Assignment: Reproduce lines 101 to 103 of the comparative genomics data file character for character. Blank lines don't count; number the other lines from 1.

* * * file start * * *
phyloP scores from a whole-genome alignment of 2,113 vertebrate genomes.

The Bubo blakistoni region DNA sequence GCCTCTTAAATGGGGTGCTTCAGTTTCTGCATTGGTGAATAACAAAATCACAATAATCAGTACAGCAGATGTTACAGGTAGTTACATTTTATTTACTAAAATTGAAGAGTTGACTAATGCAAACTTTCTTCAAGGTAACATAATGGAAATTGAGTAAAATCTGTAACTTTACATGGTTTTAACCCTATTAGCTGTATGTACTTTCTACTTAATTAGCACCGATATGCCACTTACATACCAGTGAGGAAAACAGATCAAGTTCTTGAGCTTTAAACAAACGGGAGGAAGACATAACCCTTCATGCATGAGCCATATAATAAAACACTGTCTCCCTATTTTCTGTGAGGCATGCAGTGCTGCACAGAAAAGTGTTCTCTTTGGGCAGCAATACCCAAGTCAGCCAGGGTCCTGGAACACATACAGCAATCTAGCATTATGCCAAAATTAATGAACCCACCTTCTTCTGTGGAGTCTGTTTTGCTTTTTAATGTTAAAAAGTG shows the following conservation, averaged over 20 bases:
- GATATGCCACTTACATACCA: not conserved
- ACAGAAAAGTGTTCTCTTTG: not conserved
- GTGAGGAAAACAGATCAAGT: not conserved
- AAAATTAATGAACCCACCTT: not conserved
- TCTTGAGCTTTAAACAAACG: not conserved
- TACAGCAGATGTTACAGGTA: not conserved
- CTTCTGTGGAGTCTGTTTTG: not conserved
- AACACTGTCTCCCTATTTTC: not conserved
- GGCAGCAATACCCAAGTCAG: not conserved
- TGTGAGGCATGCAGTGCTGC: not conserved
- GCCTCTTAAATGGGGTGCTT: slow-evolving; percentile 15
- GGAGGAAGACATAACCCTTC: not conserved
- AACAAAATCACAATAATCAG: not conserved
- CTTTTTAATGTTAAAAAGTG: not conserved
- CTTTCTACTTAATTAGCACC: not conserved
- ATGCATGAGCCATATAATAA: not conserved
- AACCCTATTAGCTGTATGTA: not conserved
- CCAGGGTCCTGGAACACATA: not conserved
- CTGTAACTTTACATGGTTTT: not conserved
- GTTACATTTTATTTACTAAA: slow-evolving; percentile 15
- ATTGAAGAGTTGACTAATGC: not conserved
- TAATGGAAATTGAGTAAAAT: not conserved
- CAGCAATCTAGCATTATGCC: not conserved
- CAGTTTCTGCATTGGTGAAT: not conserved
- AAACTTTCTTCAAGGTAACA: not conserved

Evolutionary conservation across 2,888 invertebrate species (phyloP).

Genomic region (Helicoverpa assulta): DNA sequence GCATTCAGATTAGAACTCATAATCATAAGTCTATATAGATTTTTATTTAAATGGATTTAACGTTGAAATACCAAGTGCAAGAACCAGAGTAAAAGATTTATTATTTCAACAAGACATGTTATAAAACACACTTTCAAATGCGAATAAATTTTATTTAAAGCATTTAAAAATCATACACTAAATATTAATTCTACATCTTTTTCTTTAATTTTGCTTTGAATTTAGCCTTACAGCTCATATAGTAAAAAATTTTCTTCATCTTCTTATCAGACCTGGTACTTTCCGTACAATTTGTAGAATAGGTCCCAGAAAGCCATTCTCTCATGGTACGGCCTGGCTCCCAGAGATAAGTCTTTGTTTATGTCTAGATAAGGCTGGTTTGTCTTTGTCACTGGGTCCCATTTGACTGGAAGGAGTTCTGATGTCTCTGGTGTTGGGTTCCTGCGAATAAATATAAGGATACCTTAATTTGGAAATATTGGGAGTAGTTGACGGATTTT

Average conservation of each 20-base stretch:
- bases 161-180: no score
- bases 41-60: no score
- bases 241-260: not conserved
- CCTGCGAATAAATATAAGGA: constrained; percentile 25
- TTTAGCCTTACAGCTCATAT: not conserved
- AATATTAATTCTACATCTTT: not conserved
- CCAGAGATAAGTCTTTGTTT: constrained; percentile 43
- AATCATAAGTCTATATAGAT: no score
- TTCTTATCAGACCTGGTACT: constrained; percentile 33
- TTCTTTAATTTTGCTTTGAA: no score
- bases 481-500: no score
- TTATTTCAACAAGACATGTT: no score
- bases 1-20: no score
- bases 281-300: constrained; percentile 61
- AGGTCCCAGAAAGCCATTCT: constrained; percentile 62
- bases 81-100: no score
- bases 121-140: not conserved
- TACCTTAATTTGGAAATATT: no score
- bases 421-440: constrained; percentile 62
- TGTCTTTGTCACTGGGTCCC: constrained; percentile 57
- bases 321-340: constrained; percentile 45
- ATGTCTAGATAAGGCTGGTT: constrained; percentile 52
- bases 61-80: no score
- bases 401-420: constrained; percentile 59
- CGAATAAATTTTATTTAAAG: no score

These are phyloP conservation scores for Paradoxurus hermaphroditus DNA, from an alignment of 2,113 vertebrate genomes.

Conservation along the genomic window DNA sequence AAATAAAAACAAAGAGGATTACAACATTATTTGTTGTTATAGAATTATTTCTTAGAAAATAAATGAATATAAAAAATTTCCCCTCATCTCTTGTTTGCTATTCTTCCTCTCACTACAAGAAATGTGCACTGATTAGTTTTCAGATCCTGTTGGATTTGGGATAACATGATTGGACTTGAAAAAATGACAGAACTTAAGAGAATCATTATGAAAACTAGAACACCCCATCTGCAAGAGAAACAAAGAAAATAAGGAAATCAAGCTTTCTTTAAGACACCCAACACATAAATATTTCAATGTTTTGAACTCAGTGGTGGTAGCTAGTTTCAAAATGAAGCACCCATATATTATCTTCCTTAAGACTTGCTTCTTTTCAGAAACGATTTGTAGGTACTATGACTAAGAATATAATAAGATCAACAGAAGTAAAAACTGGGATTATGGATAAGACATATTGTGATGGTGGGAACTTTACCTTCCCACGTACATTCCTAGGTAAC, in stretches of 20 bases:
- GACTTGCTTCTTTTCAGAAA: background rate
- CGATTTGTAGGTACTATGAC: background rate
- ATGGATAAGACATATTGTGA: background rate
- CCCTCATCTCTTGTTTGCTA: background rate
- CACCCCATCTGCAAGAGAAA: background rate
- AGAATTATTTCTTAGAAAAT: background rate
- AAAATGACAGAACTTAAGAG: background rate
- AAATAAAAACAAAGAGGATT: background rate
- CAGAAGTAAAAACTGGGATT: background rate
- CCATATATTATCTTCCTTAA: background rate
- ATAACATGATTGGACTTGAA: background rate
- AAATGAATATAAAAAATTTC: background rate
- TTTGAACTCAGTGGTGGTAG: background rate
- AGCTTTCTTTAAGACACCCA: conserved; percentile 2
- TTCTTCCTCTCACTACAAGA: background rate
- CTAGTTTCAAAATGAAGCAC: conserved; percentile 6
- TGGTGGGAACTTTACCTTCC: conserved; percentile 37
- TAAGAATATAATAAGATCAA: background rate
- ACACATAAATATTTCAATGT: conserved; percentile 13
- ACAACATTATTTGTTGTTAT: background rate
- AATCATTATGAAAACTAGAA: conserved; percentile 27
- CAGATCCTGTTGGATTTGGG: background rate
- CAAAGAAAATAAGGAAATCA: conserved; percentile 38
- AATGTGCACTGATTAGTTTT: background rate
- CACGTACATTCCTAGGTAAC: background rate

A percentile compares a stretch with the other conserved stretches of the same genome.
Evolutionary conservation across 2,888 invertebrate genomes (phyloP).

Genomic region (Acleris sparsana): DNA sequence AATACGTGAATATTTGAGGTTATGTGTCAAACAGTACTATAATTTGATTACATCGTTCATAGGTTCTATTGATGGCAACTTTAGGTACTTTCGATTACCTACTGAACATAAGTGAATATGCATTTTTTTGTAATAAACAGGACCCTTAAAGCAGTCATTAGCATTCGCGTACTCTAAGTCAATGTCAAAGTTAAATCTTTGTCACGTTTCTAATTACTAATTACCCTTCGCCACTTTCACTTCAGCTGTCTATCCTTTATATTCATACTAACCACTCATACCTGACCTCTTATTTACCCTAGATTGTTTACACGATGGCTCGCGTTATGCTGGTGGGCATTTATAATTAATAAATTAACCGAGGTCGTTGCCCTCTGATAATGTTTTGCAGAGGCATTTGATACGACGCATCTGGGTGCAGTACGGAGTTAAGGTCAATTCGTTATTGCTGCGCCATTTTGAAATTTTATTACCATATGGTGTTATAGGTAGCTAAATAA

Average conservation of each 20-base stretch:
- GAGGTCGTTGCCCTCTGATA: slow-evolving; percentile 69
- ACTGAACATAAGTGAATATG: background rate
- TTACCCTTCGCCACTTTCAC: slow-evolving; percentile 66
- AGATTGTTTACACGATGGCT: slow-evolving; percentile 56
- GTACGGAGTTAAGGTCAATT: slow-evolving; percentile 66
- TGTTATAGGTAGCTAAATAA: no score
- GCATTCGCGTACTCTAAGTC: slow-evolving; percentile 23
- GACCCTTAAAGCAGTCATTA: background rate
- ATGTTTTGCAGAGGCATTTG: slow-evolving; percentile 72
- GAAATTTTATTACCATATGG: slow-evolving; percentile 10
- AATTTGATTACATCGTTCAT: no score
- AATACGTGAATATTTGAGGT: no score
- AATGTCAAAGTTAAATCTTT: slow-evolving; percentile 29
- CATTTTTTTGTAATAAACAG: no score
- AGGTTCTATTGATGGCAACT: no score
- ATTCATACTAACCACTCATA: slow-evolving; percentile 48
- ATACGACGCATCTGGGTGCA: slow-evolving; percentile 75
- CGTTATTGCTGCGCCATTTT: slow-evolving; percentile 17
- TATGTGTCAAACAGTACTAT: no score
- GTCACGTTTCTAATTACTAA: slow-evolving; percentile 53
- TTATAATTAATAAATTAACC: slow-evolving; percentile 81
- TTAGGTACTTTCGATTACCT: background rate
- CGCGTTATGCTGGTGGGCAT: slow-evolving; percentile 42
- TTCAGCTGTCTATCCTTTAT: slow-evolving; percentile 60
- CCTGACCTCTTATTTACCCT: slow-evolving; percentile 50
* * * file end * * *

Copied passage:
- AGGTTCTATTGATGGCAACT: no score
- ATTCATACTAACCACTCATA: slow-evolving; percentile 48
- ATACGACGCATCTGGGTGCA: slow-evolving; percentile 75